Performance and use
Overall performance is very good. Like the 70D, the 80D focuses very quickly. With the 45-point, all cross-type AF system, it covers more of the frame and performs more accurately in low light. Indeed, some low-light shots came out looking nice, with good noise control and details – even at ISO 2,000 (the native ISO range has increased to 16,000, from 12,800). The camera didn’t have any problems focusing in low light, either. Once you hit ISO 3,200 or 6,000, you’ll notice the noise washing things out, but it’s still very usable at smaller sizes.
The new 18-135mm lens, which Canon included for our review (and available as kit lens option), is very quiet when autofocusing, thanks to a new ultrasonic motor. You can barely hear it, which is key for video since you don’t want to hear the focusing motor.
Compared to a less expensive lens like Canon’s “nifty-fifty,” you’ll notice the speed and noise difference. We wish the zoom ring was less stiff, as the mic picked up that noise when we zoomed in and out. But, for shooting videos, definitely use a stronger lens with the quiet motor. And, having a headphone jack is really handy, as well. The one thing we wish it had is the ability to monitor sound levels on the main LCD screen (you have to hit the quick menu to see it, and there doesn’t seem to be a way to turn it on in the settings menu).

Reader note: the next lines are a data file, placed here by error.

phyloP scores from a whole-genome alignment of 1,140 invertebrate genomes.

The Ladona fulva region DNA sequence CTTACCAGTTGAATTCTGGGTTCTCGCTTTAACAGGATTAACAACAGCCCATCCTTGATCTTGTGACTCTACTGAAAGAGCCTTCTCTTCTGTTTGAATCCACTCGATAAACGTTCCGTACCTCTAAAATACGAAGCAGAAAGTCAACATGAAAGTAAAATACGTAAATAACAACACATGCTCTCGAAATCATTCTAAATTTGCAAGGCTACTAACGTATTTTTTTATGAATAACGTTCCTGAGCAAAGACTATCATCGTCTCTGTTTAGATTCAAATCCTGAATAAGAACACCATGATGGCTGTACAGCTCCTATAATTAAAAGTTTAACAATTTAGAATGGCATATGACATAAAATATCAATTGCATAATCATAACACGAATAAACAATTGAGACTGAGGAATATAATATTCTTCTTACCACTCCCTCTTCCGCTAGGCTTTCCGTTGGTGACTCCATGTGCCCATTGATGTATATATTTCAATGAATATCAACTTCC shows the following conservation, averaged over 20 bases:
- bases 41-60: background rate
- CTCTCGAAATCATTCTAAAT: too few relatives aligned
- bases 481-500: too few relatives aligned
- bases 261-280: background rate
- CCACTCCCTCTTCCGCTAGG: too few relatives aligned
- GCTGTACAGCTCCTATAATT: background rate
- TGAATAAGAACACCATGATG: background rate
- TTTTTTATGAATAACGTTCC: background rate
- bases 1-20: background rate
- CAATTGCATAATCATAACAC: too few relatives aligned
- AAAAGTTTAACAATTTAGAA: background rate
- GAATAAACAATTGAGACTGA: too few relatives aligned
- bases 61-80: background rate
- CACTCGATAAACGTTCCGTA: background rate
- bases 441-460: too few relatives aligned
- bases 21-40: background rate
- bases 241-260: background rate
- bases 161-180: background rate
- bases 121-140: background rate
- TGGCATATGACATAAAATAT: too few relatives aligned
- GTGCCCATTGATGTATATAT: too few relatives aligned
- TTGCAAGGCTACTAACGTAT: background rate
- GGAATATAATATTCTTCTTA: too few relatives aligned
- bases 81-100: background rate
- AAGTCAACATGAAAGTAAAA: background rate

We’ll save our comments on image quality for our full review, after we’ve had some time with the camera, but our first impressions mirror what we said in our 70D review: Photos and videos are high-quality. Color accuracy is mostly very good, if a tad oversaturated in some cases, but nothing deal breaking or that can’t be adjusted. However, when viewed in their full sizes, the images don’t seem as sharp as we would have liked. We aren’t sure if this is an issue with the upgraded sensor or lens, so we will report back in our full review. Otherwise, when viewed onscreen or printed at 8.5 × 11 paper, images look excellent.
Videos quality is also terrific, and with the Dual Pixel AF and new lens, autofocusing is responsive and smooth. There’s some hesitation when using a cheaper lens like the aforementioned nifty-fifty, but all you need to do is to set that on manual focus and you should be fine. Having a 60p option is also useful; now, you can switch between TV broadcast-like quality (60p) or cinematic (30p/24p).